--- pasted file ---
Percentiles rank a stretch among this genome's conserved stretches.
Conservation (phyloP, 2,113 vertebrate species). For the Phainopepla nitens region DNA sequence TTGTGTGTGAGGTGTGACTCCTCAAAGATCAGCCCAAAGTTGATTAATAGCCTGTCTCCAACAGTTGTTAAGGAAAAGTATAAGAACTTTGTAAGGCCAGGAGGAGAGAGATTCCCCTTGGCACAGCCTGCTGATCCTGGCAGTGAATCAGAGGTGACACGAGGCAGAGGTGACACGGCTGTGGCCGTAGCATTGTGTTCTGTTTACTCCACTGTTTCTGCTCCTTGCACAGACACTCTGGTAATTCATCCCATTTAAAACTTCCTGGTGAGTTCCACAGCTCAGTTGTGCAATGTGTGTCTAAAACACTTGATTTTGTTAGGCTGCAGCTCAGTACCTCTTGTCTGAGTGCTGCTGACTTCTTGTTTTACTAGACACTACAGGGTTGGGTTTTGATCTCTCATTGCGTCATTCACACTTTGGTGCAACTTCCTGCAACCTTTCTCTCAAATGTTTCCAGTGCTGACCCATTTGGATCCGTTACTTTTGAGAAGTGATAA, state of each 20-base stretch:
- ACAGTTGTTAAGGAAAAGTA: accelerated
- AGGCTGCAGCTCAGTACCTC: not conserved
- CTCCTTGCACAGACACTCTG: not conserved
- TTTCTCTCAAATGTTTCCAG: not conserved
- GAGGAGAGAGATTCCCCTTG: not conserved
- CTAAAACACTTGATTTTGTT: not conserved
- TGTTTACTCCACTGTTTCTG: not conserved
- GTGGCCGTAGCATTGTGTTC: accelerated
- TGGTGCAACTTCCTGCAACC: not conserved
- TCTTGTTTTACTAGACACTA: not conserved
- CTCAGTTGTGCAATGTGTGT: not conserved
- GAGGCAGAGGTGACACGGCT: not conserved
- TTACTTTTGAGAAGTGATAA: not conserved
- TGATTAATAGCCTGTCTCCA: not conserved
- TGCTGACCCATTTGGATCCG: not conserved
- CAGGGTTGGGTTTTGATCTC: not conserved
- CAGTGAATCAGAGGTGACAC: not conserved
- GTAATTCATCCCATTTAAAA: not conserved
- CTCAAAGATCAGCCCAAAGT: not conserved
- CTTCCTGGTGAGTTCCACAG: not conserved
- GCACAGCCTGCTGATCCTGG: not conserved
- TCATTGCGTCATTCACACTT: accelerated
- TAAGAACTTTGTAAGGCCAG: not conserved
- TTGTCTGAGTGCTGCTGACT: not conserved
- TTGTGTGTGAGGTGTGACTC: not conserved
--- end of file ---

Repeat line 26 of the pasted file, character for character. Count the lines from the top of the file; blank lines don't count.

- TTGTCTGAGTGCTGCTGACT: not conserved